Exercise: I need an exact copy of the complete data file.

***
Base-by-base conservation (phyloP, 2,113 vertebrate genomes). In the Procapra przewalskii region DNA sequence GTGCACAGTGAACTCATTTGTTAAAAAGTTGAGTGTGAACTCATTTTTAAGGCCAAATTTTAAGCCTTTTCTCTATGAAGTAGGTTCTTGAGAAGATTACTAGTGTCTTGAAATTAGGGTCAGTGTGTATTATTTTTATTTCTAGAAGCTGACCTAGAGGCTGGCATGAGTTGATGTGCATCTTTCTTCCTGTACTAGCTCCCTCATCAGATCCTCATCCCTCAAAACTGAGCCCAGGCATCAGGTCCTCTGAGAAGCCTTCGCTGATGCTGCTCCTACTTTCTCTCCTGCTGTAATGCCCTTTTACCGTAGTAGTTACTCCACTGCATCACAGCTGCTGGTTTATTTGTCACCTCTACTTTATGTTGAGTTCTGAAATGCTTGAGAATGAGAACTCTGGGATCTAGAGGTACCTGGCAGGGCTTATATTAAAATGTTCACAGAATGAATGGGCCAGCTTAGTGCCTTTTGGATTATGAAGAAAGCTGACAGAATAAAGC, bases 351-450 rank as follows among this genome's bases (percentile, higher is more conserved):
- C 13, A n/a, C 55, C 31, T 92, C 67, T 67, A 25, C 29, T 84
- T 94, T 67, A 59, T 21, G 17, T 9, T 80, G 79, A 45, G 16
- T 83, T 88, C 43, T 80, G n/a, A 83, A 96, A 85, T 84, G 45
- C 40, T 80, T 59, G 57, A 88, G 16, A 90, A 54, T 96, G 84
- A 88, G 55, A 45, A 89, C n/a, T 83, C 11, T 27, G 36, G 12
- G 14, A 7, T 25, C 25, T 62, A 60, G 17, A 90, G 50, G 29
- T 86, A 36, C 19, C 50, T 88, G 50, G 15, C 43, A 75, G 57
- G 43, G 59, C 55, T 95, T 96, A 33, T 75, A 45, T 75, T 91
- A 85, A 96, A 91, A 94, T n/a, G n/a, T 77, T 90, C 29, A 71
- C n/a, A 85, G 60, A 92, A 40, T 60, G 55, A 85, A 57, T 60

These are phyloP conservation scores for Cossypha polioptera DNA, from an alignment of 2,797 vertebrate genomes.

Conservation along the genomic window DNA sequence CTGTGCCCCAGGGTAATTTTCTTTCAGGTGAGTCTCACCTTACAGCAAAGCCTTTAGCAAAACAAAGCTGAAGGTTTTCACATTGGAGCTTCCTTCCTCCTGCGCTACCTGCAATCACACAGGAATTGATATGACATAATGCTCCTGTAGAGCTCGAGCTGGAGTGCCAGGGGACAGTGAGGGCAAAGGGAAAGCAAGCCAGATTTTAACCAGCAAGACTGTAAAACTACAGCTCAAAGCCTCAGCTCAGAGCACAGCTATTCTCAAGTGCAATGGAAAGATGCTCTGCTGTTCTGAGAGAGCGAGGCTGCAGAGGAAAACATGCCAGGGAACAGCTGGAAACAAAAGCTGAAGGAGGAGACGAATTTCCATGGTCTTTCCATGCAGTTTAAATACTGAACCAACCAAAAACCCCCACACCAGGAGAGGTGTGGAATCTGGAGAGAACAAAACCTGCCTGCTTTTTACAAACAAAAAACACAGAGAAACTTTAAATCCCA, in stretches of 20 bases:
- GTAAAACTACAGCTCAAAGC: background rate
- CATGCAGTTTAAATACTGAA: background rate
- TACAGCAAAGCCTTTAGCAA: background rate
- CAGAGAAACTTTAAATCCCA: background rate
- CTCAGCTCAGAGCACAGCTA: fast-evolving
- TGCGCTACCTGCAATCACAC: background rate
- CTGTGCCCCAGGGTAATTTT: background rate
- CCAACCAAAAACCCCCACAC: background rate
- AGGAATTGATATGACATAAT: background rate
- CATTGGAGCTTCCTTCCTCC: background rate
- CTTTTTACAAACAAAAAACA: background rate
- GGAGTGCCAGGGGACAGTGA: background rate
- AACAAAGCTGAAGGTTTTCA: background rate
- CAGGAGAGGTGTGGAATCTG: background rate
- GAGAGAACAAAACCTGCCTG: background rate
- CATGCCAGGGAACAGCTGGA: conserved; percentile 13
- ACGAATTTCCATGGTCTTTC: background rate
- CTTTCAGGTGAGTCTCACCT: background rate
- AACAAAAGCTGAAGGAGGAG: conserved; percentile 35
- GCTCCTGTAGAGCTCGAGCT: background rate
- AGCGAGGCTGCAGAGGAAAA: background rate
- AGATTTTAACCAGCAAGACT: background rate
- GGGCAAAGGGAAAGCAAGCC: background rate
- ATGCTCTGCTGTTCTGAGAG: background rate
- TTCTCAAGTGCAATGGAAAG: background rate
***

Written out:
Base-by-base conservation (phyloP, 2,113 vertebrate genomes). In the Procapra przewalskii region DNA sequence GTGCACAGTGAACTCATTTGTTAAAAAGTTGAGTGTGAACTCATTTTTAAGGCCAAATTTTAAGCCTTTTCTCTATGAAGTAGGTTCTTGAGAAGATTACTAGTGTCTTGAAATTAGGGTCAGTGTGTATTATTTTTATTTCTAGAAGCTGACCTAGAGGCTGGCATGAGTTGATGTGCATCTTTCTTCCTGTACTAGCTCCCTCATCAGATCCTCATCCCTCAAAACTGAGCCCAGGCATCAGGTCCTCTGAGAAGCCTTCGCTGATGCTGCTCCTACTTTCTCTCCTGCTGTAATGCCCTTTTACCGTAGTAGTTACTCCACTGCATCACAGCTGCTGGTTTATTTGTCACCTCTACTTTATGTTGAGTTCTGAAATGCTTGAGAATGAGAACTCTGGGATCTAGAGGTACCTGGCAGGGCTTATATTAAAATGTTCACAGAATGAATGGGCCAGCTTAGTGCCTTTTGGATTATGAAGAAAGCTGACAGAATAAAGC, bases 351-450 rank as follows among this genome's bases (percentile, higher is more conserved):
- C 13, A n/a, C 55, C 31, T 92, C 67, T 67, A 25, C 29, T 84
- T 94, T 67, A 59, T 21, G 17, T 9, T 80, G 79, A 45, G 16
- T 83, T 88, C 43, T 80, G n/a, A 83, A 96, A 85, T 84, G 45
- C 40, T 80, T 59, G 57, A 88, G 16, A 90, A 54, T 96, G 84
- A 88, G 55, A 45, A 89, C n/a, T 83, C 11, T 27, G 36, G 12
- G 14, A 7, T 25, C 25, T 62, A 60, G 17, A 90, G 50, G 29
- T 86, A 36, C 19, C 50, T 88, G 50, G 15, C 43, A 75, G 57
- G 43, G 59, C 55, T 95, T 96, A 33, T 75, A 45, T 75, T 91
- A 85, A 96, A 91, A 94, T n/a, G n/a, T 77, T 90, C 29, A 71
- C n/a, A 85, G 60, A 92, A 40, T 60, G 55, A 85, A 57, T 60

These are phyloP conservation scores for Cossypha polioptera DNA, from an alignment of 2,797 vertebrate genomes.

Conservation along the genomic window DNA sequence CTGTGCCCCAGGGTAATTTTCTTTCAGGTGAGTCTCACCTTACAGCAAAGCCTTTAGCAAAACAAAGCTGAAGGTTTTCACATTGGAGCTTCCTTCCTCCTGCGCTACCTGCAATCACACAGGAATTGATATGACATAATGCTCCTGTAGAGCTCGAGCTGGAGTGCCAGGGGACAGTGAGGGCAAAGGGAAAGCAAGCCAGATTTTAACCAGCAAGACTGTAAAACTACAGCTCAAAGCCTCAGCTCAGAGCACAGCTATTCTCAAGTGCAATGGAAAGATGCTCTGCTGTTCTGAGAGAGCGAGGCTGCAGAGGAAAACATGCCAGGGAACAGCTGGAAACAAAAGCTGAAGGAGGAGACGAATTTCCATGGTCTTTCCATGCAGTTTAAATACTGAACCAACCAAAAACCCCCACACCAGGAGAGGTGTGGAATCTGGAGAGAACAAAACCTGCCTGCTTTTTACAAACAAAAAACACAGAGAAACTTTAAATCCCA, in stretches of 20 bases:
- GTAAAACTACAGCTCAAAGC: background rate
- CATGCAGTTTAAATACTGAA: background rate
- TACAGCAAAGCCTTTAGCAA: background rate
- CAGAGAAACTTTAAATCCCA: background rate
- CTCAGCTCAGAGCACAGCTA: fast-evolving
- TGCGCTACCTGCAATCACAC: background rate
- CTGTGCCCCAGGGTAATTTT: background rate
- CCAACCAAAAACCCCCACAC: background rate
- AGGAATTGATATGACATAAT: background rate
- CATTGGAGCTTCCTTCCTCC: background rate
- CTTTTTACAAACAAAAAACA: background rate
- GGAGTGCCAGGGGACAGTGA: background rate
- AACAAAGCTGAAGGTTTTCA: background rate
- CAGGAGAGGTGTGGAATCTG: background rate
- GAGAGAACAAAACCTGCCTG: background rate
- CATGCCAGGGAACAGCTGGA: conserved; percentile 13
- ACGAATTTCCATGGTCTTTC: background rate
- CTTTCAGGTGAGTCTCACCT: background rate
- AACAAAAGCTGAAGGAGGAG: conserved; percentile 35
- GCTCCTGTAGAGCTCGAGCT: background rate
- AGCGAGGCTGCAGAGGAAAA: background rate
- AGATTTTAACCAGCAAGACT: background rate
- GGGCAAAGGGAAAGCAAGCC: background rate
- ATGCTCTGCTGTTCTGAGAG: background rate
- TTCTCAAGTGCAATGGAAAG: background rate